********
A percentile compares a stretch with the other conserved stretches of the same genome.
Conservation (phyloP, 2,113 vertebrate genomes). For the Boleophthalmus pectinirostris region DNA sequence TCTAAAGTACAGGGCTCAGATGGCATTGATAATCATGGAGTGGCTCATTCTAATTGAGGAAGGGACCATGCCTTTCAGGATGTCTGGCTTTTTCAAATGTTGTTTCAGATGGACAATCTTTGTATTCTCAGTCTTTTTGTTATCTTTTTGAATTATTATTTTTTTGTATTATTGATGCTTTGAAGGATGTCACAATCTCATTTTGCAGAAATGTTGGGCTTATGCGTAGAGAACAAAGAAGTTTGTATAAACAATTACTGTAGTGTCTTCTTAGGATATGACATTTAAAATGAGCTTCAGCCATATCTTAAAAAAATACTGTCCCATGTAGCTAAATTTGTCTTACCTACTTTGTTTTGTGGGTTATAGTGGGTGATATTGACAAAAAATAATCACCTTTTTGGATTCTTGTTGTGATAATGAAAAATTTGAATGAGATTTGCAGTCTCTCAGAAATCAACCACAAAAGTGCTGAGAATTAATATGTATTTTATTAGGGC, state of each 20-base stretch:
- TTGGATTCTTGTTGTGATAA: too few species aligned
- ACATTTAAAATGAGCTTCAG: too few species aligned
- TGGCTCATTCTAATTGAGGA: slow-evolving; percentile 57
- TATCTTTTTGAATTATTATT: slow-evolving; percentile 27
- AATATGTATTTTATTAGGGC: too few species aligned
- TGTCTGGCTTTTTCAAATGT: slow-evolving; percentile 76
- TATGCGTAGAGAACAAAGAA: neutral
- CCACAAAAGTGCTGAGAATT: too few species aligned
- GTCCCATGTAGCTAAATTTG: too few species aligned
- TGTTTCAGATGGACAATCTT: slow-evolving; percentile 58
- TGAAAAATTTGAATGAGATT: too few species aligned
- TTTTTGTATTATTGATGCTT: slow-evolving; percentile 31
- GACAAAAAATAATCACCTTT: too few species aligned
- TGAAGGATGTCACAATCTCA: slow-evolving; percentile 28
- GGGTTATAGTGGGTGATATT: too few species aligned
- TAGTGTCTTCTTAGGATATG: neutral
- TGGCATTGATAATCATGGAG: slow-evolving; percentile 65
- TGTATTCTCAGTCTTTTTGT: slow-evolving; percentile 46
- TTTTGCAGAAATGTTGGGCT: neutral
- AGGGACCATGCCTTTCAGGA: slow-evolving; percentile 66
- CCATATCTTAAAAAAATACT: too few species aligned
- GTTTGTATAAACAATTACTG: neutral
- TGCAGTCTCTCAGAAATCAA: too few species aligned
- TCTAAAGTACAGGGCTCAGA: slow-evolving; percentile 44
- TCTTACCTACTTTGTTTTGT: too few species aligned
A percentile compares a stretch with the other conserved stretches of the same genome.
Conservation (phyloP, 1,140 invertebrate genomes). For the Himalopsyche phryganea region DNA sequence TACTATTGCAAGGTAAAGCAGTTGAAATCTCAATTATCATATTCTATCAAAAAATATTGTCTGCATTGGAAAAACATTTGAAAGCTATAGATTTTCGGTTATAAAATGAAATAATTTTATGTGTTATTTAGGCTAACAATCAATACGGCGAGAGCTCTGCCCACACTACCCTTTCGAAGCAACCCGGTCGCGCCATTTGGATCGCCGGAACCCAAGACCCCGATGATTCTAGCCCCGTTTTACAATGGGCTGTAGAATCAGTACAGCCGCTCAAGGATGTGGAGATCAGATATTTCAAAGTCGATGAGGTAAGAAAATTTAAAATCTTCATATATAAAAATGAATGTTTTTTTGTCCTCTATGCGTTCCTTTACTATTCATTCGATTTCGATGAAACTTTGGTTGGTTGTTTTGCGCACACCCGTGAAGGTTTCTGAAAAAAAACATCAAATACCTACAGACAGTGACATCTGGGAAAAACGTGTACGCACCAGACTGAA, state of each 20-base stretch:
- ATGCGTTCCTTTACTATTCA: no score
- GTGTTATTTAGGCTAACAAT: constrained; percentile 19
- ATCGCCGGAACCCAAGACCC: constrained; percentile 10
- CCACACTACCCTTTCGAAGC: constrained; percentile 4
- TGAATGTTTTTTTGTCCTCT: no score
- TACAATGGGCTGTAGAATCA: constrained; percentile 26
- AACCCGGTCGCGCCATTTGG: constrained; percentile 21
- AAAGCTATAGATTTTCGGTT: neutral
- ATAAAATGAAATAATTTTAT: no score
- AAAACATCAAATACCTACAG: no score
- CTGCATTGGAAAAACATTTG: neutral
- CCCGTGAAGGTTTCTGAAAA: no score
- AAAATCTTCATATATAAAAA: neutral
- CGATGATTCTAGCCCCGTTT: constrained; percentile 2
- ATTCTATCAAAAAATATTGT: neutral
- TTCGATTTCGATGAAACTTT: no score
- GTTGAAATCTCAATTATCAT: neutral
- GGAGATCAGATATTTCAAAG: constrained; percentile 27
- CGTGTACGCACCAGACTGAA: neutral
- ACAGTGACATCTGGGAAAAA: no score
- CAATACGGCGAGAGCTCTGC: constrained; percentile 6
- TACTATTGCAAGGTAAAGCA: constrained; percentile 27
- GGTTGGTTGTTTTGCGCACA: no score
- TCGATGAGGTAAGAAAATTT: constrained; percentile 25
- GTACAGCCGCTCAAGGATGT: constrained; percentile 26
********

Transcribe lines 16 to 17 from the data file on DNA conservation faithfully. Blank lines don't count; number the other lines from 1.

- TGAAGGATGTCACAATCTCA: slow-evolving; percentile 28
- GGGTTATAGTGGGTGATATT: too few species aligned